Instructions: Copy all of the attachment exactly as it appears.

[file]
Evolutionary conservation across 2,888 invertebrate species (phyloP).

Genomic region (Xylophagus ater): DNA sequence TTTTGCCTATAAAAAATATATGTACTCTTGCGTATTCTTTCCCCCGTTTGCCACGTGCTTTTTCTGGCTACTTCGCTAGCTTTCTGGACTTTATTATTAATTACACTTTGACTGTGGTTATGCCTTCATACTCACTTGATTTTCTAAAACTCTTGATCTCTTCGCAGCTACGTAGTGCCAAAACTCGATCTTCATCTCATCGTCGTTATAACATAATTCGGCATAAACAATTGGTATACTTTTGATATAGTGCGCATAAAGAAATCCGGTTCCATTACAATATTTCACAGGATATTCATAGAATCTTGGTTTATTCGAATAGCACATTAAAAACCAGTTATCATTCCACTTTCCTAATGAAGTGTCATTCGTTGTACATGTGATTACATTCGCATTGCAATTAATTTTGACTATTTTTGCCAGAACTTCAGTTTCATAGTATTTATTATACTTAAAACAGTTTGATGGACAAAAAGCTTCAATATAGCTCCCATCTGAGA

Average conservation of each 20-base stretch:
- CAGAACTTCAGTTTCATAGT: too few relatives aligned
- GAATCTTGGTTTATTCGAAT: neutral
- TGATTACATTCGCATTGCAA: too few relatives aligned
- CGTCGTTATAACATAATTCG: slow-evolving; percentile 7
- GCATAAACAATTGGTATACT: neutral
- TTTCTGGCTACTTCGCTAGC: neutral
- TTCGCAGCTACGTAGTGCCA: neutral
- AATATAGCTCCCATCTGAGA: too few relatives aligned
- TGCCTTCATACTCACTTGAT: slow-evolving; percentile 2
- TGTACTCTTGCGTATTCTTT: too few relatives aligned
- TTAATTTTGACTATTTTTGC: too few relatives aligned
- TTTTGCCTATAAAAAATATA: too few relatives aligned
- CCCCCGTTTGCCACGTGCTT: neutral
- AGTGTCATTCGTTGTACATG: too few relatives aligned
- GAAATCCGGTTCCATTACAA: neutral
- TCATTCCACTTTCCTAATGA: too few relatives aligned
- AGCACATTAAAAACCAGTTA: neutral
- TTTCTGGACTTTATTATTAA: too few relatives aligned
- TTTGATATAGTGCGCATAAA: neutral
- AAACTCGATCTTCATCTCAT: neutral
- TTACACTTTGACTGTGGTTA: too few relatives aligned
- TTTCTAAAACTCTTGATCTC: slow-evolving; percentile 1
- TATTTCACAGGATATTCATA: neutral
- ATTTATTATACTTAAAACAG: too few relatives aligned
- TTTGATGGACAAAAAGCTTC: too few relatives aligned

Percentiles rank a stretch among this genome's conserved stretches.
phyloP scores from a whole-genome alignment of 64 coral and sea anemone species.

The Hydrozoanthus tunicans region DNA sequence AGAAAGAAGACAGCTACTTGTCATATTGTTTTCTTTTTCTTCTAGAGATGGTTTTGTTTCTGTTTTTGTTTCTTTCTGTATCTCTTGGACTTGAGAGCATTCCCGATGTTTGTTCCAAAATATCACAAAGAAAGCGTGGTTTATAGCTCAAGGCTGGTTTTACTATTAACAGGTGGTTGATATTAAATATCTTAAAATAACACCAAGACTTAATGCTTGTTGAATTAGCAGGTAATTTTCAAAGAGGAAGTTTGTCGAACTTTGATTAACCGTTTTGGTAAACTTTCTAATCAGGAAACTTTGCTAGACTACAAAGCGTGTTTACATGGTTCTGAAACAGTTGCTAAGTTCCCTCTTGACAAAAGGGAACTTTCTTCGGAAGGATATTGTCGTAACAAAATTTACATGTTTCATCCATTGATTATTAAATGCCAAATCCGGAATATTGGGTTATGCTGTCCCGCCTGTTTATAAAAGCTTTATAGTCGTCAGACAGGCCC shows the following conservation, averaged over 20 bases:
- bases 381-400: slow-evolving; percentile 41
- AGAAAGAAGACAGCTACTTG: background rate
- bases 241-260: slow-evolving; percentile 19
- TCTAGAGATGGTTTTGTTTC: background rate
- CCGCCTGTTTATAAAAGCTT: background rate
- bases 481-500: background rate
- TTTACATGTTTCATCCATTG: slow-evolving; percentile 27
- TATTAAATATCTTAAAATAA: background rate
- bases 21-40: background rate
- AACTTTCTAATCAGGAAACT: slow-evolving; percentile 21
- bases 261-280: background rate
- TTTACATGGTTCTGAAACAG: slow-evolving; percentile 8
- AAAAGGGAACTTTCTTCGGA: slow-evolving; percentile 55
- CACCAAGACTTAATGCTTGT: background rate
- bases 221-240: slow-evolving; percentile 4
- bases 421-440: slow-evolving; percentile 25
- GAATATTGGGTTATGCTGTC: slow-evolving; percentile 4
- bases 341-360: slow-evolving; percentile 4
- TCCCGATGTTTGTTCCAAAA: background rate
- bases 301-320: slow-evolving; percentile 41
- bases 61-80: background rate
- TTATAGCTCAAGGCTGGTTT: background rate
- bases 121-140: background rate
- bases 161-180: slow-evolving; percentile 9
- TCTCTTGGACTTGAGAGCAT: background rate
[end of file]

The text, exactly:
Evolutionary conservation across 2,888 invertebrate species (phyloP).

Genomic region (Xylophagus ater): DNA sequence TTTTGCCTATAAAAAATATATGTACTCTTGCGTATTCTTTCCCCCGTTTGCCACGTGCTTTTTCTGGCTACTTCGCTAGCTTTCTGGACTTTATTATTAATTACACTTTGACTGTGGTTATGCCTTCATACTCACTTGATTTTCTAAAACTCTTGATCTCTTCGCAGCTACGTAGTGCCAAAACTCGATCTTCATCTCATCGTCGTTATAACATAATTCGGCATAAACAATTGGTATACTTTTGATATAGTGCGCATAAAGAAATCCGGTTCCATTACAATATTTCACAGGATATTCATAGAATCTTGGTTTATTCGAATAGCACATTAAAAACCAGTTATCATTCCACTTTCCTAATGAAGTGTCATTCGTTGTACATGTGATTACATTCGCATTGCAATTAATTTTGACTATTTTTGCCAGAACTTCAGTTTCATAGTATTTATTATACTTAAAACAGTTTGATGGACAAAAAGCTTCAATATAGCTCCCATCTGAGA

Average conservation of each 20-base stretch:
- CAGAACTTCAGTTTCATAGT: too few relatives aligned
- GAATCTTGGTTTATTCGAAT: neutral
- TGATTACATTCGCATTGCAA: too few relatives aligned
- CGTCGTTATAACATAATTCG: slow-evolving; percentile 7
- GCATAAACAATTGGTATACT: neutral
- TTTCTGGCTACTTCGCTAGC: neutral
- TTCGCAGCTACGTAGTGCCA: neutral
- AATATAGCTCCCATCTGAGA: too few relatives aligned
- TGCCTTCATACTCACTTGAT: slow-evolving; percentile 2
- TGTACTCTTGCGTATTCTTT: too few relatives aligned
- TTAATTTTGACTATTTTTGC: too few relatives aligned
- TTTTGCCTATAAAAAATATA: too few relatives aligned
- CCCCCGTTTGCCACGTGCTT: neutral
- AGTGTCATTCGTTGTACATG: too few relatives aligned
- GAAATCCGGTTCCATTACAA: neutral
- TCATTCCACTTTCCTAATGA: too few relatives aligned
- AGCACATTAAAAACCAGTTA: neutral
- TTTCTGGACTTTATTATTAA: too few relatives aligned
- TTTGATATAGTGCGCATAAA: neutral
- AAACTCGATCTTCATCTCAT: neutral
- TTACACTTTGACTGTGGTTA: too few relatives aligned
- TTTCTAAAACTCTTGATCTC: slow-evolving; percentile 1
- TATTTCACAGGATATTCATA: neutral
- ATTTATTATACTTAAAACAG: too few relatives aligned
- TTTGATGGACAAAAAGCTTC: too few relatives aligned

Percentiles rank a stretch among this genome's conserved stretches.
phyloP scores from a whole-genome alignment of 64 coral and sea anemone species.

The Hydrozoanthus tunicans region DNA sequence AGAAAGAAGACAGCTACTTGTCATATTGTTTTCTTTTTCTTCTAGAGATGGTTTTGTTTCTGTTTTTGTTTCTTTCTGTATCTCTTGGACTTGAGAGCATTCCCGATGTTTGTTCCAAAATATCACAAAGAAAGCGTGGTTTATAGCTCAAGGCTGGTTTTACTATTAACAGGTGGTTGATATTAAATATCTTAAAATAACACCAAGACTTAATGCTTGTTGAATTAGCAGGTAATTTTCAAAGAGGAAGTTTGTCGAACTTTGATTAACCGTTTTGGTAAACTTTCTAATCAGGAAACTTTGCTAGACTACAAAGCGTGTTTACATGGTTCTGAAACAGTTGCTAAGTTCCCTCTTGACAAAAGGGAACTTTCTTCGGAAGGATATTGTCGTAACAAAATTTACATGTTTCATCCATTGATTATTAAATGCCAAATCCGGAATATTGGGTTATGCTGTCCCGCCTGTTTATAAAAGCTTTATAGTCGTCAGACAGGCCC shows the following conservation, averaged over 20 bases:
- bases 381-400: slow-evolving; percentile 41
- AGAAAGAAGACAGCTACTTG: background rate
- bases 241-260: slow-evolving; percentile 19
- TCTAGAGATGGTTTTGTTTC: background rate
- CCGCCTGTTTATAAAAGCTT: background rate
- bases 481-500: background rate
- TTTACATGTTTCATCCATTG: slow-evolving; percentile 27
- TATTAAATATCTTAAAATAA: background rate
- bases 21-40: background rate
- AACTTTCTAATCAGGAAACT: slow-evolving; percentile 21
- bases 261-280: background rate
- TTTACATGGTTCTGAAACAG: slow-evolving; percentile 8
- AAAAGGGAACTTTCTTCGGA: slow-evolving; percentile 55
- CACCAAGACTTAATGCTTGT: background rate
- bases 221-240: slow-evolving; percentile 4
- bases 421-440: slow-evolving; percentile 25
- GAATATTGGGTTATGCTGTC: slow-evolving; percentile 4
- bases 341-360: slow-evolving; percentile 4
- TCCCGATGTTTGTTCCAAAA: background rate
- bases 301-320: slow-evolving; percentile 41
- bases 61-80: background rate
- TTATAGCTCAAGGCTGGTTT: background rate
- bases 121-140: background rate
- bases 161-180: slow-evolving; percentile 9
- TCTCTTGGACTTGAGAGCAT: background rate